Marty Ward, Veritas' director of product marketing, doesn't believe that any one storage suite will hit the mark for all of the storage management problems enterprises face today. According to Ward, most enterprise storage environments will end up being customized, so rather than try to market a one-size-fits-all suite, Veritas offers a selection of products users may choose from. In so doing, users may solve specific storage problems as they arise and then deploy a central console for these individual software components to better manage them.

To accomplish this, Veritas earmarked its SANPoint Control product as its central management console for managing the SAN today, and as the foundation product for managing their other storage software products in the future. The control server console of SANPoint Control 3.5 runs on Windows and Sun platforms with agents available for most open-systems server operating systems.

Examples of products and/or features that administrators could ultimately end up running and managing from this console include Veritas Volume Manager, Veritas Storage Reporter, SAN network diagrams and performance reports, as well as the ability to kick off NetBackup or Backup Exec back up and restore jobs. These features and others form the foundation for what Veritas sees as giving organizations the ability to do data life cycle management.

Data life cycle management is a concept that has existed for years in one form or another, but is just starting to become more common in the open-systems storage space. Veritas' Ward sees this concept becoming particularly important in managing the growth of rich media content such a video, image capture and engineering documents. The need exists for this type of data to be stored and managed on readily available--though inexpensive storage media--such as on an ATA storage array.

With the incorporation of data life cycle management into Veritas' overall storage strategy and product offerings, Veritas can offer an advanced feature such as quality of storage services. This level of functionality gives the administrator the ability to unobtrusively move stale or reference data off to a cheaper media without disrupting the end user.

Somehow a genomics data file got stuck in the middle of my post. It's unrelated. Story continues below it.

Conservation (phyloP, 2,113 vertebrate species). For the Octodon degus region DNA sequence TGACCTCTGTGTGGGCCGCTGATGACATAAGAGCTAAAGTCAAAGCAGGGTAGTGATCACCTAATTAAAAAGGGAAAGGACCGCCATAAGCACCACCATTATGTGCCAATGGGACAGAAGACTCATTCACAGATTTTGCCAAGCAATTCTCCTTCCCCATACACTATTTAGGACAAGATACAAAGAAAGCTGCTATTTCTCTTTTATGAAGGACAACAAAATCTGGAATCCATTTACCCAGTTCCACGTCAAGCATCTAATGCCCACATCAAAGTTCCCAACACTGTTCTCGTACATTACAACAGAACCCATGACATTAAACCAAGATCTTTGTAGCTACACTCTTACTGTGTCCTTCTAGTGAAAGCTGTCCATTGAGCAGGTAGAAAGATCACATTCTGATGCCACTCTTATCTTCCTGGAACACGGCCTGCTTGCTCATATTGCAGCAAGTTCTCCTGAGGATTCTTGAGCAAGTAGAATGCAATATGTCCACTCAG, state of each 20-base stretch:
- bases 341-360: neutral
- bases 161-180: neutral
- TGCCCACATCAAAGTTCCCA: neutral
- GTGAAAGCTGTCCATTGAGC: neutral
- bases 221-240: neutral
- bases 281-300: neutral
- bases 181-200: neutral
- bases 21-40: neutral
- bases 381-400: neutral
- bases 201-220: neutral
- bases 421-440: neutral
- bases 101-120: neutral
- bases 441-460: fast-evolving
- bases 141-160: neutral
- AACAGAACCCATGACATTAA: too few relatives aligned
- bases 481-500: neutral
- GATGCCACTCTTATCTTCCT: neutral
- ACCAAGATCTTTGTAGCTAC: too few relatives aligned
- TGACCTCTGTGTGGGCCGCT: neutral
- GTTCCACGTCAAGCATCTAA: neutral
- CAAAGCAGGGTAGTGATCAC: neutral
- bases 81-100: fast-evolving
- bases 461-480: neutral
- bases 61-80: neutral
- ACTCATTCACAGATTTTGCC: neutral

Where you may run into trouble with Veritas software is with the interdependencies it has created between its products. In order to gain all of the functionality offered by Veritas SANPoint Control, you need to purchase and deploy other components of its core suite of products such as its File System and Volume Manager software. This becomes a problem as the cost multiplies to deploy, maintain and administer all of this underlying software just to get the one feature you may want. With most organizations looking to cut costs on storage management, laying out the additional funds for Veritas' foundational suite of products just to get storage reporting capabilities makes buying other software layers a hard sell.

That hard sell may explain Veritas' recent acquisition of NTP Software's Storage Reporter product. While this product doesn't automate storage provisioning, it lets organizations do storage monitoring and reporting on systems without deploying Veritas' foundation suite. However, Veritas still appears to have a long way to go before it can provide easy, cost-effective solutions.

This was first published in June 2003